J. Edward Hackett
Like it or not, no matter where you stand on the old Continental and Analytic Divide, (and I’ve written on it before here) traditions exist within philosophy, and these traditions have a concrete effect about what constitutes academic life. While I called for the dissolution of the Divide before, it makes little sense to ignore how this Divide is causally efficacious in your experience. In this post, I'd like to suggest a few thoughts regarding how prudent it is to see how others relate to you via this Divide when you've purposefully chosen to go to the margins of these Dividing traditions or work on the outskirts of them completely.
Both of these scenarios are fictional and never happened. My only point is if you come from one of these worlds filtered through the Divide, then these experiences do not seem that foreign, but part of the lived-experience of how these traditions and those that believe in the Divide get perpetuated.
Some have argued that thinking in terms of traditions and figures make people beholden to the authority traditions and figures have over us. For this reason, Leiter agreed with Deleuze that that phenomenology is 20th century “scholasticism,” and I mostly agree. SPEP is (sometimes) one large exercise in wading through the quicksand of tradition and the papers are largely exegetical. We can see something like this being true in the following scenarios.
Diatoma’s refutation of Jones’s refutation of Heidegger’s forgotten about and untranslated text in being revived and published in the Gesamtausgabe vol. 1143, and another paper will be a psychoanalytic reading of what Diatoma got wrong about Jones’s reaction to Heidegger, another paper will attempt to reframe the issue in completely different terms because Lacan apparently had access to the same text being published in vol. 1143, and the final paper of the same panel will show (yet again) why Levinas would object in complete horror about the unthought otherness neglected by Heidegger, Jones, and Diatoma’s reading of them. Jones will be jealous that Diatoma had Klostermann on his dissertation committee and studied under Bill Richardson since Diatoma only went to Memphis for an MA but went to Penn State before Lawlor got there.
To this we can predict the “typical analytic” comeback: “I do not think in terms of traditions, I think for myself.” In thinking for oneself, one is essentially locked in a tradition that promotes that as a central norm of philosophizing itself, but can succumb to the same social pressures of academic life and tradition. Let’s rethink Smith and Jones again, but it’s not SPEP. It’s the APA in a room sequestered off in downtown Philadelphia in Center City. Jones-Reginald has come down from Harvard. He’s recently defended his dissertation at Pittsburgh and landed a temporary post-doc where he’s published his dissertation as a book on Brandomian neopragmatism and its consequences for philosophy of language. It’s his first author meets critic session at the APA. Unbeknownst to Jones-Reginald, Smith has been very critical of Brandom and his version of neopragmatism thinking that conceptual content cannot be identified with social discursive practices. The author meets critic session gets bloody. Argumentative exchanges look more like presidential debates. Smith denies the basis of Jones-Reginald’s framework while Jones-Reginald just reasserts the basic intuition about his framework. No real discussion happens even though both sides feel as though it did. Flummoxed, Jones-Reginald leaves fairly uncertain about his abilities. The audience leaves unflummoxed since this happens all the time; such argumentative exchanges are tradition! The exchange is so prominent that the gladiatorial engagement is lamented at feministphilosophers.wordpress.com, and heated exchanges of academic gossip spill over in an open thread (which will be a graduate student’s question about decorum of the exchange between Jones-Reginald and Smith) on Leiter’s website.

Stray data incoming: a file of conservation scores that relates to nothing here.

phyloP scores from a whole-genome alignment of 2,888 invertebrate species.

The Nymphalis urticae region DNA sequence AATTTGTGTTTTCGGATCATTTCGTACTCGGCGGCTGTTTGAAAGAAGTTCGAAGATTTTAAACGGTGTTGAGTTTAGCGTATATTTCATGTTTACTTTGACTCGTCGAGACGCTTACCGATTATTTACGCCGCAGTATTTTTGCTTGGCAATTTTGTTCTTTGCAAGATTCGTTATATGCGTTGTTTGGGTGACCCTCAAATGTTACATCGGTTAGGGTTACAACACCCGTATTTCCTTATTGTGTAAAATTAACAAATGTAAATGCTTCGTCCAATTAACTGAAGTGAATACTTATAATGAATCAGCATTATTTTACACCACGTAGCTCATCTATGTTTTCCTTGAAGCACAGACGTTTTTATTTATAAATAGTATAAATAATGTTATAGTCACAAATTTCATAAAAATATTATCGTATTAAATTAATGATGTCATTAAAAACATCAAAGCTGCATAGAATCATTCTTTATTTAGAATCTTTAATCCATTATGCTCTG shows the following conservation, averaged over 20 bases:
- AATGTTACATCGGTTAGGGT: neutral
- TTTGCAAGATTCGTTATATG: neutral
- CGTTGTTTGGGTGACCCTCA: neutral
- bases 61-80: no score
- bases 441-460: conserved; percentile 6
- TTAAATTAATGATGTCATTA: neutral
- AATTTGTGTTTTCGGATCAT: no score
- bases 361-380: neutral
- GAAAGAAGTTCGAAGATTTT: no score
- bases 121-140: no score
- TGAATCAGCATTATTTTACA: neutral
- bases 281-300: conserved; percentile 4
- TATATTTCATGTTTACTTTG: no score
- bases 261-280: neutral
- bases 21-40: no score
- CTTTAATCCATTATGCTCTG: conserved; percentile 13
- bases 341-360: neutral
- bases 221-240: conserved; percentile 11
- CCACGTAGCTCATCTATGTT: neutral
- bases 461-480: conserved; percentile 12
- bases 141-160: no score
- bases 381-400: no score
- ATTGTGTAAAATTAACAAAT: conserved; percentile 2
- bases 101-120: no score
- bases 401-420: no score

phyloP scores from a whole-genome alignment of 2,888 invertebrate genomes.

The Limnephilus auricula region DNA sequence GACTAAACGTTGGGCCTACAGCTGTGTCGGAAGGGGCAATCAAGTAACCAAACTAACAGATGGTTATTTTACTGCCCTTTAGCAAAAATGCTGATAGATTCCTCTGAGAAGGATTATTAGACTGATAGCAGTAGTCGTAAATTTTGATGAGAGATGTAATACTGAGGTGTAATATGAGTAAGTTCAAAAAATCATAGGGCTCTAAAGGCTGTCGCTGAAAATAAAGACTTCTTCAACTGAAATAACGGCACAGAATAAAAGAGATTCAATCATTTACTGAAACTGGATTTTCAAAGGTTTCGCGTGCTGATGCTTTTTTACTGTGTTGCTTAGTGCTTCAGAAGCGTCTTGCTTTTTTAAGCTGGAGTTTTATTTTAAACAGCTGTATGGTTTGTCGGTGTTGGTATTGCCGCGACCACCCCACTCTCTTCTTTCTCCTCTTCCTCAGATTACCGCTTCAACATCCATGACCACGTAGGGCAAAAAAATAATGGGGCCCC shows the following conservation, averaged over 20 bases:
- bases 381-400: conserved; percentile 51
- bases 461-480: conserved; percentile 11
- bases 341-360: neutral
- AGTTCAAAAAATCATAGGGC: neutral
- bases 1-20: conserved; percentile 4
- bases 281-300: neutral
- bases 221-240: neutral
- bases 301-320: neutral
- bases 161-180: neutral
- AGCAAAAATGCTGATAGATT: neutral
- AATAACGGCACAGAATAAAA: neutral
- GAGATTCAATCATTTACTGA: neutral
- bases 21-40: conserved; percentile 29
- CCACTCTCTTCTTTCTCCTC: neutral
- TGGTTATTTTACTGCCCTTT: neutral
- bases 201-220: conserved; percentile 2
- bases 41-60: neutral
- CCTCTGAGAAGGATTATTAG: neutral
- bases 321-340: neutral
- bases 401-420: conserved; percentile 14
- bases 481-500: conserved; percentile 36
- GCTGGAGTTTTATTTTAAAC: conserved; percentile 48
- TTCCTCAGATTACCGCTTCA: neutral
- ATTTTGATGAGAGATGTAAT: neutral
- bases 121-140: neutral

Now, assume from these two anecdotes if Diatoma and Smith teach in the same university. If a Continental were to have a comeback to the quip about ”thinking for oneself” she might say something like: “You need to embrace the historicity of understanding since all ideas we talk about in philosophy are mediated by history.” The two will bicker across the hall never reading the other because Analytic and Continental philosophy legitimize not reading each other—that’s why it’s crucial to call for the Divide’s ultimate dissolution. If both teach at a graduate school somewhere, they may not even teach the same graduate students let alone serve together on the same thesis and dissertation committees. Both Analytic philosophy and Continental philosophy are categories of exclusion. One can repeat to oneself, “I’m a Continental and I do not need to read Parfit.” One can repeat to oneself, “I’m an analytic philosopher of action, I do not need to read Sartre or Heidegger.” (Although I’d love to see a Heidegger/Parfit paper!)